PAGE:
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Bogota: Colombia in the Eyes of Wall Street

June 28, 2007

Introduction

A week after it was announced that Colombia’s first quarter economic performance surpassed expectations, the Americas Society and Council of the Americas (AS/COA) brought together over 900 private and public sector leaders to analyze the country’s economic prospects. The eleventh Bogotá City Conference, hosted in association with the Asociación de Instituciones Financieras (ANIF) and Fundación para la Educación Superior y el Desarrollo (FEDESARROLLO), focused on key fiscal and macroeconomic issues, as well as challenges to Colombia’s economic success.

"Colombia in the Eyes of Wall Street" featured several keynote speakers along with one panel.

Keynote speakers included:

  • Oscar Iván Zuluaga, Minister of Finance
  • Andrés Uriel Gallego, Minister of Transportation
  • Camilo Reyes, Vice Minister of Foreign Affairs
  • Sergio Clavijo, President, ANIF
  • Milton Drucker, Charge d’Affaires, U.S. Embassy in Colombia
  • Julio Torres, Director of Public Credit, Ministry of Finance
  • Mauricio Santa María, Deputy Director, FEDESARROLLO

Conference panelists included:

  • Alessandra Alecci, Vice President and Senior Analyst, Moody’s Investor Services
  • Cristián Moreno, Head of Latin American Equity Research, Santander Group
  • Luis Oganes, Managing Director and Co-head, Latin America, Emerging Markets Research Group, JPMorgan Chase & Co. 

 The Bogotá City Conference is part of the AS/COA’s signature 2007 Latin American Cities Conferences. This summary provides an overview of the main themes addressed.

Summary

The Bogota City Conference focused on the improved economic situation, development of the capital market, and prospects for trade. Prominent government ministers and private sector analysts offered participants first-hand analyses of the country’s economic and financial outlook, including future opportunities and challenges.

 Economic and Financial Outlook

Most analysts agreed that the Colombian economy is strong. Improving steadily over the last four years, the gross domestic product (GDP) growth rate reached 6.8 percent in 2006. This rise is expected to continue, with forecasts predicting growth between six and seven percent for 2007. Investment has also increased since 2002, jumping from 14 percent of GDP to 27 percent in 2006. However, analysts warned that maintaining the current growth levels will be a challenge.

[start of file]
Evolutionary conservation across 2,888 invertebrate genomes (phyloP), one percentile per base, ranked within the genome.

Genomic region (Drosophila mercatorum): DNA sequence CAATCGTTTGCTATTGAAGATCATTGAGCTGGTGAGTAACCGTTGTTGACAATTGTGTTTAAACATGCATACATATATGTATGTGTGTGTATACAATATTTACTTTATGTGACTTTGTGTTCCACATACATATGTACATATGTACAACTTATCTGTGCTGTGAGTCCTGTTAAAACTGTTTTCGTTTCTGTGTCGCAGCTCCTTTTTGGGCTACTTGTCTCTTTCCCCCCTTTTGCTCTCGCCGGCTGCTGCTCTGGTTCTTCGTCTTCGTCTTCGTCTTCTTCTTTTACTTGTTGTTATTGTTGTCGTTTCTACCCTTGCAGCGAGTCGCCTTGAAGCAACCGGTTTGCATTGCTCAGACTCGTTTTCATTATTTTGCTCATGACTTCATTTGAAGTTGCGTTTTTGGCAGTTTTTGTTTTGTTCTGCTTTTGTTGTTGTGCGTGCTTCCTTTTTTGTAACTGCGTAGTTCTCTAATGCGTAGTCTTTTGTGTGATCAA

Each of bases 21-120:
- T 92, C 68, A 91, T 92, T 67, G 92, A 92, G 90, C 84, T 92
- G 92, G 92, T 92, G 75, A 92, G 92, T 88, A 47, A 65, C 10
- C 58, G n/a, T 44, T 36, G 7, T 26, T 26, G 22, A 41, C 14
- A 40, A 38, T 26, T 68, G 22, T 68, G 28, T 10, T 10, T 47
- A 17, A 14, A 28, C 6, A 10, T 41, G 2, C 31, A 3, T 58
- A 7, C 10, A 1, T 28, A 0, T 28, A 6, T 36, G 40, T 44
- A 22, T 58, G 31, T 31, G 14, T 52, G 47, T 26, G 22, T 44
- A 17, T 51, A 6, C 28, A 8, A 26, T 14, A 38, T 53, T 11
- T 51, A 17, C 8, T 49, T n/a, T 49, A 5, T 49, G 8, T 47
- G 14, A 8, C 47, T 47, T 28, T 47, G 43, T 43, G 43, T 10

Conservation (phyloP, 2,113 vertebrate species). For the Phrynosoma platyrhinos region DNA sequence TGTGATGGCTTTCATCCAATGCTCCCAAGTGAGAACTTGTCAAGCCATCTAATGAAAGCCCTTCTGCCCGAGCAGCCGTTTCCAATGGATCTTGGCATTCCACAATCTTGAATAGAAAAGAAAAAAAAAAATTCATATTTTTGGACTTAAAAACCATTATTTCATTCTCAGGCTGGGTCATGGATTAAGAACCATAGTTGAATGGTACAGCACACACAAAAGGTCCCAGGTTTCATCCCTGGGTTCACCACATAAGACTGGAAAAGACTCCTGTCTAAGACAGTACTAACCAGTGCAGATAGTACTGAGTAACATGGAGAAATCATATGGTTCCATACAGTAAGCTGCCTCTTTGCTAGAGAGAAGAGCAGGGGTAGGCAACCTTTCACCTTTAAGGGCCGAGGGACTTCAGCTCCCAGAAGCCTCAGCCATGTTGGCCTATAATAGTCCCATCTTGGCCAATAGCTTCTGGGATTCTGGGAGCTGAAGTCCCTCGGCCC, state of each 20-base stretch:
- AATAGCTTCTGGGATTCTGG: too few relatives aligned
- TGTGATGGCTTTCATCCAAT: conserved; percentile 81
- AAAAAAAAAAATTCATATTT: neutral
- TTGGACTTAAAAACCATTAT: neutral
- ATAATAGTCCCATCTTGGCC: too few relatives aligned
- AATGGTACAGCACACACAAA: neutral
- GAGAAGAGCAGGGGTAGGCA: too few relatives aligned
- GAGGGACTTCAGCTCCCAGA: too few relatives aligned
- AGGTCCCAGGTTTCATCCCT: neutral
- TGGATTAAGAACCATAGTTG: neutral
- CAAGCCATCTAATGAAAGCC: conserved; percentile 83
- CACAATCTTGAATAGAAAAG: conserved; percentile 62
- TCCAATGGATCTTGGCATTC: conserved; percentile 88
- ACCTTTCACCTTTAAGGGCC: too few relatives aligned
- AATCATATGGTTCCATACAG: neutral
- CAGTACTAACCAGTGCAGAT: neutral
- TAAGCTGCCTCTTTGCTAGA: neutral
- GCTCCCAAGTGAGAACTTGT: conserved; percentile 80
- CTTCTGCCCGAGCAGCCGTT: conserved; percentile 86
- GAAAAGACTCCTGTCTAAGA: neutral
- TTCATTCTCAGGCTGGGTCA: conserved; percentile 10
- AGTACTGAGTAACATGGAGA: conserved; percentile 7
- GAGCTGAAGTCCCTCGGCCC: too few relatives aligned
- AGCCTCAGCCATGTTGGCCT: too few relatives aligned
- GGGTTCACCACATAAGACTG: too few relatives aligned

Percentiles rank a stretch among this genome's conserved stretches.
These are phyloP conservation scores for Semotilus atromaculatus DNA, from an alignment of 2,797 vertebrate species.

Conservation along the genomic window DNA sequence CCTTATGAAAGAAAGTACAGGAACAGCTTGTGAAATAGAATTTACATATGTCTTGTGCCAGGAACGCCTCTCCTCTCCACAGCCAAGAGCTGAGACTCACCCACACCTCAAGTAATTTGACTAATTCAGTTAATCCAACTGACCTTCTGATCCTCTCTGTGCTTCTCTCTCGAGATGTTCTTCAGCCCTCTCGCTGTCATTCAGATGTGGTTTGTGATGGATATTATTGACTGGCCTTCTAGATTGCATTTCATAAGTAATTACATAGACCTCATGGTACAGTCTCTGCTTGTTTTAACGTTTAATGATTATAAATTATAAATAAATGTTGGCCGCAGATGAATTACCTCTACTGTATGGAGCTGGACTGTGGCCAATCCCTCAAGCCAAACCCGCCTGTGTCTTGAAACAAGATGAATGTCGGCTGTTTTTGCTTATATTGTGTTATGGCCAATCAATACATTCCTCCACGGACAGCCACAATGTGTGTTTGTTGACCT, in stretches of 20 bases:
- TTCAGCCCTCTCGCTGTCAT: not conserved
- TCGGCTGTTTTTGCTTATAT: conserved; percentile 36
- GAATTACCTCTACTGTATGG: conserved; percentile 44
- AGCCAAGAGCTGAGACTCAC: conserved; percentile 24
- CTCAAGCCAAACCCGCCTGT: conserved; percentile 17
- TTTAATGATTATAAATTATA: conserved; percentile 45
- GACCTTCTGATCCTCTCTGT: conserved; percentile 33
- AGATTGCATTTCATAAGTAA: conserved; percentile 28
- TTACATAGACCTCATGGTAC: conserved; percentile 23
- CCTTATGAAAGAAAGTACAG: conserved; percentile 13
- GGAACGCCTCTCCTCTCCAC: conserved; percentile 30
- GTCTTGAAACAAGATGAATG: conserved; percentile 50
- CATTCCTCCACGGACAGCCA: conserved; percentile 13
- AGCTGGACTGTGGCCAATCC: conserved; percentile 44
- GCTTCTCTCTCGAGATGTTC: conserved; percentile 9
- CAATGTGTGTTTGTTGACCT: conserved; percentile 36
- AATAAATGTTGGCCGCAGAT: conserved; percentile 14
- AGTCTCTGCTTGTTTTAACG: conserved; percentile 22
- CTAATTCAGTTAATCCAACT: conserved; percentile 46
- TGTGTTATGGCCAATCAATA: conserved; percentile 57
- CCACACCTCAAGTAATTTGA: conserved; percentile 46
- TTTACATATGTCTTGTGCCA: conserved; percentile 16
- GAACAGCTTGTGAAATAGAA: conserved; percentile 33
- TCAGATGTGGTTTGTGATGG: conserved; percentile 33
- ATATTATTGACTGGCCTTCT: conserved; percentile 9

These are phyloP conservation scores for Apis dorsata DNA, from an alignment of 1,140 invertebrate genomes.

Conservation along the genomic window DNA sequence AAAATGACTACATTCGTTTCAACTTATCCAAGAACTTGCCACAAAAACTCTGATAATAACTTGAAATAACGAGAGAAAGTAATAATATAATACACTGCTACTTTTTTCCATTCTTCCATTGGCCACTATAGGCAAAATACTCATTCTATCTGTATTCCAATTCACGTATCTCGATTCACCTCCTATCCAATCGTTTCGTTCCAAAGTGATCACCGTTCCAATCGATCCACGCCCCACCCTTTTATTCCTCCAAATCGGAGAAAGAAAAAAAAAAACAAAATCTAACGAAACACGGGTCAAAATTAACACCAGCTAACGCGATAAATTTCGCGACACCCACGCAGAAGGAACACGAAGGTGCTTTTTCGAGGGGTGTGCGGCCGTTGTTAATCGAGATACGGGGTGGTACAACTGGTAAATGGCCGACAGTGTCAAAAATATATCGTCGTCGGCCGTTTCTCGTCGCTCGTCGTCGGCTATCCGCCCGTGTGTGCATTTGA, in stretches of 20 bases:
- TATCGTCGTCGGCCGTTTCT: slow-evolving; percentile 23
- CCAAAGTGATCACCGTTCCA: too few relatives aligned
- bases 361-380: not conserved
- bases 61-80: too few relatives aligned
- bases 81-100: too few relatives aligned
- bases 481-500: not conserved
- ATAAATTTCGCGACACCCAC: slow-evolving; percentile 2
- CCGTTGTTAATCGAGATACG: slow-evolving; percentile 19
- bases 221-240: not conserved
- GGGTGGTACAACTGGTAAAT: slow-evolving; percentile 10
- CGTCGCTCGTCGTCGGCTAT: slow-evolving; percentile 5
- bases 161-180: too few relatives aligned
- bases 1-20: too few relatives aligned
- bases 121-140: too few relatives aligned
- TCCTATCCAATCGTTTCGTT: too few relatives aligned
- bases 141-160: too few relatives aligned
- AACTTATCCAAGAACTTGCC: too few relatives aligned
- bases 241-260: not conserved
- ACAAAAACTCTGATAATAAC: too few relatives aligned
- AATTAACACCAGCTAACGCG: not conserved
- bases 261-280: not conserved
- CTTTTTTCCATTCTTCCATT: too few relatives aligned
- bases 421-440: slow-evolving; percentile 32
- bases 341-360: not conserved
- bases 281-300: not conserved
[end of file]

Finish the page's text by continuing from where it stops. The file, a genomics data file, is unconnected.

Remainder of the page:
Increased confidence in Colombia’s economy attracts investors from abroad and stimulates growth. Julio Torres noted that Colombia increasingly serves as a primary foreign investment destination in Latin America. Security, macroeconomic stability, and institutional strength—three important pillars for sustaining long-term growth—have boosted investment and private consumption, said Torres.

A positive economic outlook is also good news for the country’s labor market. According to Mauricio Santa-María, increased development in industry, construction and commerce has spurred economic growth. "This is good news for the country," said Santa-María, who explained that these sectors employ 70 percent of Colombia’s skilled labor force and 80 percent of its non-skilled labor force.

On the fiscal front, speakers recognized that the government has launched significant initiatives to reduce the debt and boost revenue. However, budget restrictions and high government operating costs impede public spending cuts and implementation of countercyclical fiscal policies.

 Development of a Strong Capital Market

Colombia’s capital market is reasonably well valued and has good liquidity, said international analysts. Still, the market is small and concentrated among only a few companies and stockholders. Compared to other Latin American countries, the size of Colombia’s capital market as a percentage of its GDP (24 percent) is behind that of Chile (97 percent), Argentina (48 percent), Brazil (47 percent), and Mexico (27 percent).

An increased number of initial public offerings could counteract this weakness. Cristián Moreno noted that Bogotá’s recent decision to sell ECOPETROL—the country’s main petroleum company—serves as a significant initial step. The government could also improve the environment for foreign investment by adopting clearer standards and international corporate governance practices. Brazil’s Novo Mercado was mentioned as a good example of such practices. According to Moreno, a well-developed capital market would provide a source for project funding and a catalyst for wider economic growth.

Colombia’s Image Abroad and Foreign Trade

In recent years, Colombia has implemented a number of economic, political, and social reforms to improve its international image. Murder and kidnapping rates have sharply declined. The surge in foreign investment is a testament to Colombia’s success in providing a more secure business environment.

A renewed focus on institution-building has helped to improve security. According to U.S. Ambassador Milton Drucker, the Colombian government, in collaboration with the United States, is also focused on strengthening the judicial system. "The new Colombia has accepted the transition to a revamped judicial system that offers expeditious trials and transparency, and reaches higher standards for social justice," said Drucker. While there is still room for progress, public officials have agreed to reform the judicial branch to decrease opportunities for corruption.

On the trade front, Vice Minister of Foreign Affairs Camilo Reyes emphasized Colombia’s desire to finalize a trade deal with the United States. The one sticking point rests wit U.S. Congress. He also noted that Colombia seeks to develop new markets and pursue trade agreements with South and Central American countries, the European Union and Asia-Pacific Economic Cooperation (APEC) members.